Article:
Since taking over the role of CEO six years ago she has follwed a policy of balance in the workforce with 39 per cent of senior leaders, 63 per cent of the senior leadership teams and 48 per cent of middle management being women.

She has also fostered a company culture where diversity is very much seen as a positive.  The company’s strong sense of openness to the LGBT community was a major factor in their support of this year’s Union Cup in Rugby.

The extension of the partnership with the IRFU comes at a key time just before the Rugby World Cup and is a statement of support that gives the sport confidence in knowing that regardless of results on the pitch, the infrastructure for developing the sport is secure.

In an addition to the portfolio of rugby assets from 2020 Vodafone is also taking over as official sponsor of the Women’s Interprovincial tournament.

Speaking to Sport for Business at the time of the announcement O’Leary said  “We have a shared ambition with the IRFU to grow the game on the island of Ireland. We are very proud that our support of Irish Rugby encompasses men’s rugby, women’s rugby and the game at all levels. When it comes to Irish Rugby, we all belong to the Team Of Us.”

O’Leary remains active in sport and is a keen runner, swimmer, cyclist and triathlete.


Joanne Cantwell

Joanne Cantwell steped up as the Main Presenter of RTÉ’s Live Gaelic Games Coverage in 2019 and has taken to the role with ease.

The Sunday Game Live coverage of the Drawn game between Dublin and Kerry in the All Ireland Football Championship attracted a peak audience just short of 1.1 million making it the most watched TV programme of the year so far.

It is a measure of how professional she has been throughout her career in front of the camera that her presence now in the hottest sporting seat that RTÉ has gone by without comment.  The era of Women being accepted as the norm in all areas of sport including media coverage has taken quite a leap forward.

Cantwell has been one of a wave of strong female presenters given a chance and then developed in their career at RTÉ, long before it became an imperative.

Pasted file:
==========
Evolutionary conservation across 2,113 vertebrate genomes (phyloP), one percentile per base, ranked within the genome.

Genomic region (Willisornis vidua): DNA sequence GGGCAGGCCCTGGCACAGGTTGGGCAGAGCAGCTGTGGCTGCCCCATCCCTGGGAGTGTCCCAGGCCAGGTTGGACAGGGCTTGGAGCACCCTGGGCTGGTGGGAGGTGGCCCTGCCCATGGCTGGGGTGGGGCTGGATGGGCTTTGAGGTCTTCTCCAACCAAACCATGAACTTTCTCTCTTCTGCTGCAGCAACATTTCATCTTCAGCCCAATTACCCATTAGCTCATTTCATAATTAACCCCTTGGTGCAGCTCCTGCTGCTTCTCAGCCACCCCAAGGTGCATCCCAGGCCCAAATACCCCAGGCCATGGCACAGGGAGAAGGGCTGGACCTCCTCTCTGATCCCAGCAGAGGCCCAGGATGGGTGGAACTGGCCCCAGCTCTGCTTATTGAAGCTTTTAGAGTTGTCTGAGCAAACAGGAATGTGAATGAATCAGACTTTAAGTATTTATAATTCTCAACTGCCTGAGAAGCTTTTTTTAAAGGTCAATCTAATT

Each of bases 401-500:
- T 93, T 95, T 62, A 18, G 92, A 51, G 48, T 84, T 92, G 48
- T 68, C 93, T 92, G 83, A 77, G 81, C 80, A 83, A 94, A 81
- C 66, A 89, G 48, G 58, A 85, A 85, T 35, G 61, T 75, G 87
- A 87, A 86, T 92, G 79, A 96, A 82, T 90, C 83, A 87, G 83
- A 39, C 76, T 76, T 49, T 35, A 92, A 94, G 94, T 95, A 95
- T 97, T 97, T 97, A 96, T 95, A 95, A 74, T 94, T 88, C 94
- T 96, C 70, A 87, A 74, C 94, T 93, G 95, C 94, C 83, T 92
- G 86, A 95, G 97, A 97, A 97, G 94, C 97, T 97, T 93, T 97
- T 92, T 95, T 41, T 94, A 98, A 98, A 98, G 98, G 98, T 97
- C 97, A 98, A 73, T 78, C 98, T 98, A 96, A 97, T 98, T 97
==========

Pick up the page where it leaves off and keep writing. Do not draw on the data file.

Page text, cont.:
She joined from TV3 in 2007 and her first job was as a reporter on The Sunday Game.  Since then she has gone on to host coverage from the Olympic and Paralympic Games as well as programming across a variety of sports.

Cantwell played Ladies Gaelic Football for Dublin, winning an All Star in 1998 after helping Dublin to a first Leinster title.


Nora Stapleton

Nora Stapleton was appointed to the newly created position of Women in Sport Lead at Sport Ireland in April 2019.  She has executive reponsibility on overseeing the additional €3 million funding which was allocated to different programmes across a multitude of sports by Sport Ireland announced in September.

Before taking up the role at Sport Ireland Stapleton had spent six years working at the Irish Rugby Football Union as Women’s Rugby Development Manager.  This overlapped with the period in which the Irish Women’s team won the Six Nations Grand Slam and Ireland hosted the Women’s Rugby World Cup.

Aside from managing the legacy of both those events she was also an integral member of the team, winning a total of 50 caps.

She only came to the sport at the age of 24 after playing in a Tag Rugby event with her employer at the time Bank of Ireland.  Prior to that she played inter county Ladies Gaelic Football for Donegal, winning the Intermediate All Ireland Championship in 2010.  She attended UCD on a soccer scholarship and was part of the UCD team that won three successive FAI Women’s Cup Finals.


Sarah Keane

Sarah Keane is President of the Olympic Federation of Ireland and CEO of Swim Ireland. In both of those roles the next twelve months will be of huge importance.

Having taken over the old Olympic Council in the wake of the scandals that engulfed it through Rio 2016, she has brought together a winning team and steered to ship into a better place than it has ever been.

Survival was the minimum expectation through the dark days of having Government funding witheld and the confidence of Ireland’s sporting establishment at an all time low but that was very quickly exceeded.

A new name, a new identity and a new team came into focus under Keane’s leadership and now there is a sense that Tokyo could yet deliver our most successful ever Olympic Games.  It will certainly be our best organised and that is the foundation upon which the vagaries of international sport have the best platform from which to shoot for the moon.

It is not only Tokyo though that Keane has on her list of priorities.  A new major sponsor in Tesco has been brought on board to lift swim Ireland’s reach and in the coming months, we will see Championships televised on RTÉ and swimming stars given a greater spotlight than ever before.

Keane is humble about the success she has achieved, placing as much credit as she can to those who have played their part.  In terms of the leadership, though that is needed for better things to come to life, she is very much to the fore.


Image Credits: Inpho.ie